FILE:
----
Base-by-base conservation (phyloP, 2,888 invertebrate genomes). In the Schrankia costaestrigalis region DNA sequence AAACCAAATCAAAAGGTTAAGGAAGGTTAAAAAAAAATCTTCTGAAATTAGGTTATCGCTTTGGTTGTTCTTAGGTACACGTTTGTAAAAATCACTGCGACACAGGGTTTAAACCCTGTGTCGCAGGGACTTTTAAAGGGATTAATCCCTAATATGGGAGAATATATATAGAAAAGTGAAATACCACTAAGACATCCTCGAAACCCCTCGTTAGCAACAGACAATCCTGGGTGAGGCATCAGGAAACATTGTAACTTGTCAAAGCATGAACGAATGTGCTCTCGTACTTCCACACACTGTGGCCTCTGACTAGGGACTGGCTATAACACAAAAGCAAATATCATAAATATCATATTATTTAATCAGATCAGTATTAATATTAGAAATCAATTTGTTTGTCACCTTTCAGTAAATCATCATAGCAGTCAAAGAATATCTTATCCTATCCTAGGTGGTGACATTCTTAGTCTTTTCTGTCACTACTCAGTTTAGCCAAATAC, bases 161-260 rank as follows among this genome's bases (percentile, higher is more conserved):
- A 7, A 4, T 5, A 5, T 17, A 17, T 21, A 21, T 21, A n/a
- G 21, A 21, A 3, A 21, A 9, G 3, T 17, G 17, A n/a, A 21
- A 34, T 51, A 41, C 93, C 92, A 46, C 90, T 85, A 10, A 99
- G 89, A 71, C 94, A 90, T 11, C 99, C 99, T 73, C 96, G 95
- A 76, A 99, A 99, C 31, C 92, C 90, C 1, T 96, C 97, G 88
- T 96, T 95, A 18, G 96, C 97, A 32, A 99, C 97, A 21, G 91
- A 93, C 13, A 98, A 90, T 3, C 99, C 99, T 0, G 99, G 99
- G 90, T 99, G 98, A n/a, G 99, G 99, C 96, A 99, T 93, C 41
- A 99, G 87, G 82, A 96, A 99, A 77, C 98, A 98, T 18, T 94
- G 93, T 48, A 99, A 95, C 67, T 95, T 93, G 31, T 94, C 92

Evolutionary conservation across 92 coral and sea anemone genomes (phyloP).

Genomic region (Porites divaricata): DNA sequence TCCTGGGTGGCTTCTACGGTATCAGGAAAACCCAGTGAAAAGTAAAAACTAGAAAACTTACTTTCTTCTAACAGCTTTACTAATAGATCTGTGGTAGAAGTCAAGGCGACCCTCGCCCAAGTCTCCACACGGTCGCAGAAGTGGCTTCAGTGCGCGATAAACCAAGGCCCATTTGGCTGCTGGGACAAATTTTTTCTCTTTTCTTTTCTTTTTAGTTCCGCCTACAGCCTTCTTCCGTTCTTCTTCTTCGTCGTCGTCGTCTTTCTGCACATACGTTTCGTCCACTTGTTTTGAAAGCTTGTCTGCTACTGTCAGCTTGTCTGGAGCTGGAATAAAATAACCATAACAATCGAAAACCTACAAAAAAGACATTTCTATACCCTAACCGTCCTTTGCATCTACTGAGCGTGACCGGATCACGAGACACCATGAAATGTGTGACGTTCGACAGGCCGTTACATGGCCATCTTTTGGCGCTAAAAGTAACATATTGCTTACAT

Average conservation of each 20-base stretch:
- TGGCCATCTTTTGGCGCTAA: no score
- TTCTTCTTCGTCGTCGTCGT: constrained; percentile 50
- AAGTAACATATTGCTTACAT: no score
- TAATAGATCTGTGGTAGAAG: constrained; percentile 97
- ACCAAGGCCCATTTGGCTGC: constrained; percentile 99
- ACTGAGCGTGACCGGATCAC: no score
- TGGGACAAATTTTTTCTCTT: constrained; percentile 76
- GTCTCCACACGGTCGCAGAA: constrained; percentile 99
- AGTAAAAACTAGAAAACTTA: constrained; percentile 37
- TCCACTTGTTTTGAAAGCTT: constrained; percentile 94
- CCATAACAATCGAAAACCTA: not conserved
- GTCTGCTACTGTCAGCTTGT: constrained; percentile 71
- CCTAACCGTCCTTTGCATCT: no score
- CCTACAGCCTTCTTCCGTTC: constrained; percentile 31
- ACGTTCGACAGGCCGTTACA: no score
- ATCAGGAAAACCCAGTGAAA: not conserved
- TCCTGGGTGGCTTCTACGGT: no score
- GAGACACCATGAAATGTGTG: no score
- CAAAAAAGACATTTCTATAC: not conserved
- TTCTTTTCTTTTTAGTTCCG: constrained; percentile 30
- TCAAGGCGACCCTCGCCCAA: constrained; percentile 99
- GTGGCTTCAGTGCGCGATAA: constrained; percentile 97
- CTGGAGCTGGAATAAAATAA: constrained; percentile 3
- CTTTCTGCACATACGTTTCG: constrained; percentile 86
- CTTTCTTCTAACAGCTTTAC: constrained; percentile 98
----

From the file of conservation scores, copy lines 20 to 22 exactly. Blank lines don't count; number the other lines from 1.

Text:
- ACTGAGCGTGACCGGATCAC: no score
- TGGGACAAATTTTTTCTCTT: constrained; percentile 76
- GTCTCCACACGGTCGCAGAA: constrained; percentile 99